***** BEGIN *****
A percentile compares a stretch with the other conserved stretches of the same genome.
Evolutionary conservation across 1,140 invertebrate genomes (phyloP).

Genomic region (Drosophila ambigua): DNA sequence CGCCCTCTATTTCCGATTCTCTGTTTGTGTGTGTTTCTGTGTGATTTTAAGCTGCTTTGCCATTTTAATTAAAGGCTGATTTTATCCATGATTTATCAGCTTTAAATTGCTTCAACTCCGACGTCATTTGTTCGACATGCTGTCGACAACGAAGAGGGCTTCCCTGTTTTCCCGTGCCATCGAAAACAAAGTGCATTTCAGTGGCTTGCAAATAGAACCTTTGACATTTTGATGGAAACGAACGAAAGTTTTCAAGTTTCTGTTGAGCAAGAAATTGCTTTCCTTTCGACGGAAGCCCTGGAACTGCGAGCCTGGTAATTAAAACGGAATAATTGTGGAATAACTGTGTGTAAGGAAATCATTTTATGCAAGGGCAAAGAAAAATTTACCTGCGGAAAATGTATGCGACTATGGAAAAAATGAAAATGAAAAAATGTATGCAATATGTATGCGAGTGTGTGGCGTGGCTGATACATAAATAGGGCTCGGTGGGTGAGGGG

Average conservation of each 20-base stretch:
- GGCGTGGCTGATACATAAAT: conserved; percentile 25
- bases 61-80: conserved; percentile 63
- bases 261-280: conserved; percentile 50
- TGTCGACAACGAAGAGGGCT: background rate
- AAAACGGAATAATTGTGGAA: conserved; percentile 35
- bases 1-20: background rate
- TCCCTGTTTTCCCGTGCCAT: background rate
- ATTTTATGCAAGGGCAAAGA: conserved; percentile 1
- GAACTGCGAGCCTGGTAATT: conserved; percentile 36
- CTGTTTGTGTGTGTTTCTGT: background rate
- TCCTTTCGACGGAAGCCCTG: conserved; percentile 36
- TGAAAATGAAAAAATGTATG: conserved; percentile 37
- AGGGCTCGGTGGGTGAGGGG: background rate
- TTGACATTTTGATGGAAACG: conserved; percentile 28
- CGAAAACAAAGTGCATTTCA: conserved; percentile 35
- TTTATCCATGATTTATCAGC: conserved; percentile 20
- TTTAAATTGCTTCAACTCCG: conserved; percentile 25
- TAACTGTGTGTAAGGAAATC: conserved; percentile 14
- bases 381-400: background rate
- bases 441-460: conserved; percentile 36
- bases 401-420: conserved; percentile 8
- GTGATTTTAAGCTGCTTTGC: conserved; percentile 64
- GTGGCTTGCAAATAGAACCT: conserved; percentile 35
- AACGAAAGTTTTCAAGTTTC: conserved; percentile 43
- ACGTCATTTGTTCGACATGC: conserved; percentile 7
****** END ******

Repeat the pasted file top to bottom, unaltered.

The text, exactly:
A percentile compares a stretch with the other conserved stretches of the same genome.
Evolutionary conservation across 1,140 invertebrate genomes (phyloP).

Genomic region (Drosophila ambigua): DNA sequence CGCCCTCTATTTCCGATTCTCTGTTTGTGTGTGTTTCTGTGTGATTTTAAGCTGCTTTGCCATTTTAATTAAAGGCTGATTTTATCCATGATTTATCAGCTTTAAATTGCTTCAACTCCGACGTCATTTGTTCGACATGCTGTCGACAACGAAGAGGGCTTCCCTGTTTTCCCGTGCCATCGAAAACAAAGTGCATTTCAGTGGCTTGCAAATAGAACCTTTGACATTTTGATGGAAACGAACGAAAGTTTTCAAGTTTCTGTTGAGCAAGAAATTGCTTTCCTTTCGACGGAAGCCCTGGAACTGCGAGCCTGGTAATTAAAACGGAATAATTGTGGAATAACTGTGTGTAAGGAAATCATTTTATGCAAGGGCAAAGAAAAATTTACCTGCGGAAAATGTATGCGACTATGGAAAAAATGAAAATGAAAAAATGTATGCAATATGTATGCGAGTGTGTGGCGTGGCTGATACATAAATAGGGCTCGGTGGGTGAGGGG

Average conservation of each 20-base stretch:
- GGCGTGGCTGATACATAAAT: conserved; percentile 25
- bases 61-80: conserved; percentile 63
- bases 261-280: conserved; percentile 50
- TGTCGACAACGAAGAGGGCT: background rate
- AAAACGGAATAATTGTGGAA: conserved; percentile 35
- bases 1-20: background rate
- TCCCTGTTTTCCCGTGCCAT: background rate
- ATTTTATGCAAGGGCAAAGA: conserved; percentile 1
- GAACTGCGAGCCTGGTAATT: conserved; percentile 36
- CTGTTTGTGTGTGTTTCTGT: background rate
- TCCTTTCGACGGAAGCCCTG: conserved; percentile 36
- TGAAAATGAAAAAATGTATG: conserved; percentile 37
- AGGGCTCGGTGGGTGAGGGG: background rate
- TTGACATTTTGATGGAAACG: conserved; percentile 28
- CGAAAACAAAGTGCATTTCA: conserved; percentile 35
- TTTATCCATGATTTATCAGC: conserved; percentile 20
- TTTAAATTGCTTCAACTCCG: conserved; percentile 25
- TAACTGTGTGTAAGGAAATC: conserved; percentile 14
- bases 381-400: background rate
- bases 441-460: conserved; percentile 36
- bases 401-420: conserved; percentile 8
- GTGATTTTAAGCTGCTTTGC: conserved; percentile 64
- GTGGCTTGCAAATAGAACCT: conserved; percentile 35
- AACGAAAGTTTTCAAGTTTC: conserved; percentile 43
- ACGTCATTTGTTCGACATGC: conserved; percentile 7